President issued a proclamation to implement the Central American Free Trade Agreement for
President issued a proclamation to implement the Central American Free Trade Agreement for
The president of the National Cattlemen's Beef Association says in states where premises identification is not mandatory, enrollment has been painfully slow in establishing what will eventually become a national age, process and source verification system.
This, despite the fact many producers may already have the information needed for animal certification. "A very small percentage of producers have actually received a premises number," says 2006 NCBA President Mike John. "I don't know why that is. Every state has access to a Web-based premises allocation system. If people are worried about the government having access to that information, it already does."
A cow-calf producer from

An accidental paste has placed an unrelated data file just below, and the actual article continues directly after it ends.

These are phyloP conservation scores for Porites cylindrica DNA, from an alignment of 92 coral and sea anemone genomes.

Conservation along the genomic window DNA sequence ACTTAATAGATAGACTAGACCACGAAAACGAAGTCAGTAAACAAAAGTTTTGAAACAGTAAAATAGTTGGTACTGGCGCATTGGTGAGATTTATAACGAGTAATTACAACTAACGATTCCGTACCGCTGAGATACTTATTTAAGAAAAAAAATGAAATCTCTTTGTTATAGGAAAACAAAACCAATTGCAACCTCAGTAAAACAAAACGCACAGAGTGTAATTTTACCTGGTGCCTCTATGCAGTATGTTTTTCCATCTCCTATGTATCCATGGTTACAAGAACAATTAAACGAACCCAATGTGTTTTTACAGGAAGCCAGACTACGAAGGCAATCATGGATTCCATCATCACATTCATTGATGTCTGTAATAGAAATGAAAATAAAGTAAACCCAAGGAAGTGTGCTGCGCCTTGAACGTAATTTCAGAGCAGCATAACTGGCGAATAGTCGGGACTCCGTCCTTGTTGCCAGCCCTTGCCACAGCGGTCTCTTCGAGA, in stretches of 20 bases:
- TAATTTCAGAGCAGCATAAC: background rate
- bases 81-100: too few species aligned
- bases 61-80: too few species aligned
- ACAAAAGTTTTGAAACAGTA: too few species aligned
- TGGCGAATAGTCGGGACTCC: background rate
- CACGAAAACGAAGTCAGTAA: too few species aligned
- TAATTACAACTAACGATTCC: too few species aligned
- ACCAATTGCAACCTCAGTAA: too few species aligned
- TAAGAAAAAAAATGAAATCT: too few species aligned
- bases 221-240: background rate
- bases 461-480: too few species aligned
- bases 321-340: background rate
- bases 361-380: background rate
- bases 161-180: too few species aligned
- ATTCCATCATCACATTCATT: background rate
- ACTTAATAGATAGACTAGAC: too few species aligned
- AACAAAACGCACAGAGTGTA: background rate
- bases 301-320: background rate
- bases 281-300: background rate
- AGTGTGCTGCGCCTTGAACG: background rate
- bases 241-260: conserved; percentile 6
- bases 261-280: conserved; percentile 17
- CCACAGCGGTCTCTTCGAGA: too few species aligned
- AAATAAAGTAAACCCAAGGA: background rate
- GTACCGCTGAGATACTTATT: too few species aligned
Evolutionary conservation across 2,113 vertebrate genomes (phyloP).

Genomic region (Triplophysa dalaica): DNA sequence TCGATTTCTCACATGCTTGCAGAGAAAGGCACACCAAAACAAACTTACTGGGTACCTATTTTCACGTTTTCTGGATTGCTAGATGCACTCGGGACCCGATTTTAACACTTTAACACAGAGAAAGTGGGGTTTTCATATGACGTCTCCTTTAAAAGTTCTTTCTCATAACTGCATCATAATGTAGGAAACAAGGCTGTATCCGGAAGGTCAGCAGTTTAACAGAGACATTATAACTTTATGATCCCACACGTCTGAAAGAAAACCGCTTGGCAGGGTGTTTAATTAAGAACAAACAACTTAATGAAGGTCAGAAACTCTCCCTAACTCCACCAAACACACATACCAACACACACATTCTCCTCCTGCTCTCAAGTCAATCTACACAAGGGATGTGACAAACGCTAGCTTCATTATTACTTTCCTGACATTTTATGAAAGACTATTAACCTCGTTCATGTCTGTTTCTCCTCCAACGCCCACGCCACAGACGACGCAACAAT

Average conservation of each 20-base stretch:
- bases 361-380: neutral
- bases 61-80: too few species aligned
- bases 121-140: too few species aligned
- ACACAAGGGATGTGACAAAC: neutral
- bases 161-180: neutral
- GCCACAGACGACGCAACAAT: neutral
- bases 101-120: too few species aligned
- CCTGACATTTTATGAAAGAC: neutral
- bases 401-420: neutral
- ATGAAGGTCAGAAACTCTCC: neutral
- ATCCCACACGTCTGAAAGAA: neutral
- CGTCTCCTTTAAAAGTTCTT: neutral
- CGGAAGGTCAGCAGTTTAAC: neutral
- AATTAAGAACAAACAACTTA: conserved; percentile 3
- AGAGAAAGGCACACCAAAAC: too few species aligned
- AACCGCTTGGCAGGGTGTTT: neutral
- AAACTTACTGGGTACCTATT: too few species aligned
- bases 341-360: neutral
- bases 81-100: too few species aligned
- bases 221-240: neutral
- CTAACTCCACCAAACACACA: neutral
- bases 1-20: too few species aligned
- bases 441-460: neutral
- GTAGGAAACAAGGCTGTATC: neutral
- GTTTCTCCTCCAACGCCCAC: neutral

John says he already has his premises ID number and anyone who plans on being in the cattle business in the future ought to get theirs because " you're just getting ready for the changes that are happening in the industry."
Talk about timing: While major oil company executives were being grilled by the Senate Judiciary Committee about record profits and the impact of consolidations on prices, gasoline pump prices were seeing one of the biggest short-term run-ups since Hurricane Katrina.
Within the space of three weeks, starting late February, prices hereabouts rose more than 40 cents per gallon. In one two-day period, the price of regular unleaded went up 10 cents per gallon each day, hitting $2.499 before dropping back ever so slightly to the current $2.459. In California, the per gallon price of unleaded topped $2.60.
The reasons, we're told, are:
the unexpected shutdown of a refinery in St. Croix,
scheduled maintenance at U.S. refineries and their switchover to summer-grade fuels, and
the higher price of ethanol now being mandated for gasoline blends in several states to cut air pollution and to reduce demand for oil.
It's indicative of the jitteriness of energy markets that the two-week hiatus at the St. Croix refinery, which only processes about 150,000 barrels of crude per day, sent New York Mercantile Exchange gasoline futures soaring nearly 13 cents per gallon — this despite the fact that U.S. crude oil supplies are reported at a seven-year high and gasoline supplies are at year-ago levels, well above any Katrina-induced reductions.